Fertilizing A jade Bonsai Tree

Feed once a month from spring to autumn. This is the Bonsai Fertilizer we recommend.

Jade Bonsai Training Techniques

These succulents carry water in their branches and trunk which causes them to bend from the weight. Crassula bonsai trees handle pruning very well, and this should be done regularly to force branches to grow lower on the trunk. Do not use cut paste as this will cause rotting. The Jade’s bark is soft, so watch over the tree when wiring as the wire will bite into the bark fast.

Jade Bonsai Pests and Diseases

So long as this plant is cared for properly the plant shouldn’t have any problems. The common succulent pests and diseases you should look out for include bacterial soft rot, powdery mildew and black ring disease. These diseases are easy to identify and can be treated or dealt with when they are discovered.

These are some of the bonsai we suggest for indoor decoration and cultivation. They thrive indoors and also will last a lifetime if cared for properly. Thanks for reading and don’t forget to check out our other bonsai articles!

Bonsai Care, Bonsai Tree Care Basics, Indoor Bonsai Trees, Uncategorized

Can You Keep A Bonsai Tree Indoors?

While it is true that you can keep bonsai trees indoor, this is only true for certain trees. Before placing your tree indoors, you should first figure out what tree you have. Tropical and subtropical trees are the only ones that can thrive indoors. These trees need high, stable temperatures all year round. This can be achieved outdoors only in certain climates.

Indoor vs Outdoor trees

As mentioned before, indoor bonsai trees need high, stable temperatures consistently all year. Outdoor bonsai trees, on the other hand, need to be exposed to the changing of the seasons. Outdoor trees experience dormancy periods in the winter and another small one in the summer, indoor trees do not. This dormancy period is completely natural in outdoor trees, but very unnatural and unnecessary for indoor species. If outdoor species do not receive this dormancy period, they will grow weak and can die.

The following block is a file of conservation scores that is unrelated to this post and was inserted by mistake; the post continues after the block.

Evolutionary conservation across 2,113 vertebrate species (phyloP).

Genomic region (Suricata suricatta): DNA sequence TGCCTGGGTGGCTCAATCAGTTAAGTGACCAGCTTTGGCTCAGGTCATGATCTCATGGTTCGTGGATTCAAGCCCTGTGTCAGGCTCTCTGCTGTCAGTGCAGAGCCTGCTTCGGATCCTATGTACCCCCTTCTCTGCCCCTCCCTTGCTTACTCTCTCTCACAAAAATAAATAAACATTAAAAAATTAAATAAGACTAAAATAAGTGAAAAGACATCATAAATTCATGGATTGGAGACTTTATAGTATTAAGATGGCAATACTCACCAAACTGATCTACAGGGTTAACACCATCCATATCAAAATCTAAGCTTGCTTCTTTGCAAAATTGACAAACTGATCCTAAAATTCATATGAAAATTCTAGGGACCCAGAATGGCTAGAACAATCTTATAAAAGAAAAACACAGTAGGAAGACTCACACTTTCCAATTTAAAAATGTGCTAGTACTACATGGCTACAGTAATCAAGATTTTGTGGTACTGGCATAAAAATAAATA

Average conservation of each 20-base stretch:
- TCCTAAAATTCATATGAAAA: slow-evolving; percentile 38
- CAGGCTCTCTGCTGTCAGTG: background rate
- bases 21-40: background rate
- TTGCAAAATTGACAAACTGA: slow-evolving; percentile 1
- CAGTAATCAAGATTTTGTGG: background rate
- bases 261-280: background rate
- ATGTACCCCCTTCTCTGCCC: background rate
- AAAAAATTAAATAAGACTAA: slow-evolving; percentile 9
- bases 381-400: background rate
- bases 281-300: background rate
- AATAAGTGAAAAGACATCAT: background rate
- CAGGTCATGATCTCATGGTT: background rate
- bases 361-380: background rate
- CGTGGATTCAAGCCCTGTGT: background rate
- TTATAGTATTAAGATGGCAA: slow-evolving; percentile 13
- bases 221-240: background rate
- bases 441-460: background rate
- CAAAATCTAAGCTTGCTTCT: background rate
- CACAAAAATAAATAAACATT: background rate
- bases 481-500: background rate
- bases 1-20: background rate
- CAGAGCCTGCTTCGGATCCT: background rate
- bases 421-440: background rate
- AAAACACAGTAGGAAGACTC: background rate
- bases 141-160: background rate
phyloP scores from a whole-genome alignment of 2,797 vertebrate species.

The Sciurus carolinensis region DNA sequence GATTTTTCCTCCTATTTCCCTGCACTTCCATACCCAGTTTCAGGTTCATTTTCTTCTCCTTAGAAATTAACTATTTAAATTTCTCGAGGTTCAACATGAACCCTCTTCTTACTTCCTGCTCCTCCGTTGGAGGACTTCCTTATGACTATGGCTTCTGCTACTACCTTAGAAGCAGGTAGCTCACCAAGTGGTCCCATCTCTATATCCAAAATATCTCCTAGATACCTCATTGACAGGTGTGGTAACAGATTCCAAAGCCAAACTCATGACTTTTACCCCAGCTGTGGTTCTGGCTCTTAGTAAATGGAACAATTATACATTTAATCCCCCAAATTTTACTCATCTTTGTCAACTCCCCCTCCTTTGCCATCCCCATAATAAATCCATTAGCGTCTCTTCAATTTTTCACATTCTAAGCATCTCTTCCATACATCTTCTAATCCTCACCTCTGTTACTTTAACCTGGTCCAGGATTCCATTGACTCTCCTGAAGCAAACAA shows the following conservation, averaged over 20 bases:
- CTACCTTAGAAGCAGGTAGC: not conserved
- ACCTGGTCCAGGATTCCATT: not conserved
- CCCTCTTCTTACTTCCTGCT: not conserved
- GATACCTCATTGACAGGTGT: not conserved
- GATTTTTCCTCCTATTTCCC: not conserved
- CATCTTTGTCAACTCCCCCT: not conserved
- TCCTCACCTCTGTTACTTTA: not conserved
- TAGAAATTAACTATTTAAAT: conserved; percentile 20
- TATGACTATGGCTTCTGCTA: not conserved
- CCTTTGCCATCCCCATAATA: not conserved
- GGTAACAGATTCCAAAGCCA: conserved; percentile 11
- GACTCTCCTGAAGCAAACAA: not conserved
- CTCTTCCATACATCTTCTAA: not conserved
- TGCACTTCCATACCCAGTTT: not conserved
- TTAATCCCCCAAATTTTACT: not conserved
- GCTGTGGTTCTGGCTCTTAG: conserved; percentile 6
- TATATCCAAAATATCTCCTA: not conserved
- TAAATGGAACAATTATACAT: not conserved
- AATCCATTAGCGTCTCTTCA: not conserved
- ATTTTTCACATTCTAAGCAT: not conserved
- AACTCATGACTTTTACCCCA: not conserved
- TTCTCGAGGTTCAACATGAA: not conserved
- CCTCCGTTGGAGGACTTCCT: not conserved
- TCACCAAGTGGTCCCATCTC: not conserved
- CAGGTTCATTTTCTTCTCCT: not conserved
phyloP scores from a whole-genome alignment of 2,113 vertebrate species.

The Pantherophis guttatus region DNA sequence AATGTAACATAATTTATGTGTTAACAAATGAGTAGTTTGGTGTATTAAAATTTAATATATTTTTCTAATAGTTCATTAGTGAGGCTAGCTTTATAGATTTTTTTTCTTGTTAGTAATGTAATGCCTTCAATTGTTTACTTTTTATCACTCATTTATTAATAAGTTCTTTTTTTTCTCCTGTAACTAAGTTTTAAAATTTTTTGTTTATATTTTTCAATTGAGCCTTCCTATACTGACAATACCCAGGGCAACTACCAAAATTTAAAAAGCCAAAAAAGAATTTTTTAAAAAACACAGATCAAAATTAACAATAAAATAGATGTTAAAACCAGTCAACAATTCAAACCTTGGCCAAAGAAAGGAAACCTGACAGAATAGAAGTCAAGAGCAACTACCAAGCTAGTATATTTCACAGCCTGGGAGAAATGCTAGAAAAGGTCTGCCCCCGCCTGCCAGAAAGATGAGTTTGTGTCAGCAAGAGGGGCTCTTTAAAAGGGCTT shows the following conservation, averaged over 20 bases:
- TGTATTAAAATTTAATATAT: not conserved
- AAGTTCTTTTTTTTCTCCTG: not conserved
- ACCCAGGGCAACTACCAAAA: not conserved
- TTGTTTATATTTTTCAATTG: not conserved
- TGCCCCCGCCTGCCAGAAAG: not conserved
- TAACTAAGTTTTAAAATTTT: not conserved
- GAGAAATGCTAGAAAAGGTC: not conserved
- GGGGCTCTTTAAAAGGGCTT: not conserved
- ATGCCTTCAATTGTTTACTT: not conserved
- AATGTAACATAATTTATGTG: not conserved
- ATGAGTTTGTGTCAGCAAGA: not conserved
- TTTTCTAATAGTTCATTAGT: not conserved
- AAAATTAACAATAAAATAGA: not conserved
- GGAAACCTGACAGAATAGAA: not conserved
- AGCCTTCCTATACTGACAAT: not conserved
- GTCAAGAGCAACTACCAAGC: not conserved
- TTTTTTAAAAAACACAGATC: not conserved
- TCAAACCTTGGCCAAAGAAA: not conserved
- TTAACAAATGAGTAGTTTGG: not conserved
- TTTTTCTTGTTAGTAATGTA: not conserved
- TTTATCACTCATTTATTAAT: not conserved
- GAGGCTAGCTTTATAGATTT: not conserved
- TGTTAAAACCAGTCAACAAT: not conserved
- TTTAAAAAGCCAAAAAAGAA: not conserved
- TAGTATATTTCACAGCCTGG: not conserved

Caring for an Indoor Bonsai Tree

Taking care of bonsai trees is different from caring for a regular potted plant. Bonsai trees are planted in shallow containers in order to limit their nutrients and water intake. Indoor bonsai trees are also used to lots of light and high humidity, which can be hard to emulate in your household. 


Light is one of the most important factors in caring for a bonsai. These trees need lots of light with as much light intensity as possible all year long. This can be hard to accomplish indoors, but it can be done. Placing your tree directly in front of a South facing window will ensure the tree will get as much natural light as possible. That being said, it is still very possible that your tree still isn’t getting enough light. Adding artificial lighting for around 10 hours a day will help significantly. 

Humidity and Temperature

Indoor bonsai also need high humidity all year round. Your tree needs higher humidity levels than the ones in your household, especially when using air conditioning and heating. Circulating air from outside by opening a window during the daytime will help. To increase humidity, you can try placing a humidity tray filled with water underneath the tree’s pot. Be careful not to let the tree’s roots soak in the water, though, as this will cause the roots to rot.

Tropical trees also need high temperatures all year, close to the temperatures in your living room. Subtropical trees, on the other hand, thrive in a low temperature winter. These trees like temperatures lower than your average living room.

Watering and Fertilizing 

Another very important part of caring for a bonsai is watering. How much water a bonsai tree needs varies from tree to tree, but there are some general guidelines you can follow for every tree. The first being that you should never water a bonsai tree on a routine or schedule. Check the soil’s moisture levels every day or a few times a day in the hotter months. You can check the soil using your finger, a chopstick, or a moisture meter. If the soil is dry, water generously until the water starts dripping out of the drainage holes at the bottom of the pot. Then repeat this process once more. Do not water your plant when the soil is already wet. This can cause root rot and will eventually kill the plant if left untreated.

All bonsai fertilizers contain the elements Nitrogen (N), Phosphorus (P), and Potassium (K). Each element serves its own purpose. For indoor bonsai trees, balanced fertilizer should be applied consistently all year round because they lack a growth period. The packaging should tell you how often to apply the fertilizer.

Caring for indoor bonsai trees isn’t as hard as one may think. So long as you care for your tree properly, your tree should grow healthy and strong. The tree should receive as much light as possible during the day. Constant high humidity is required all year round, and temperatures should stay relatively high for tropical trees, lower for subtropical. Water your tree when it needs to be water, never on a routine. Fertilize constantly all year round. In time, you will learn your tree and will be able to care for it much easier.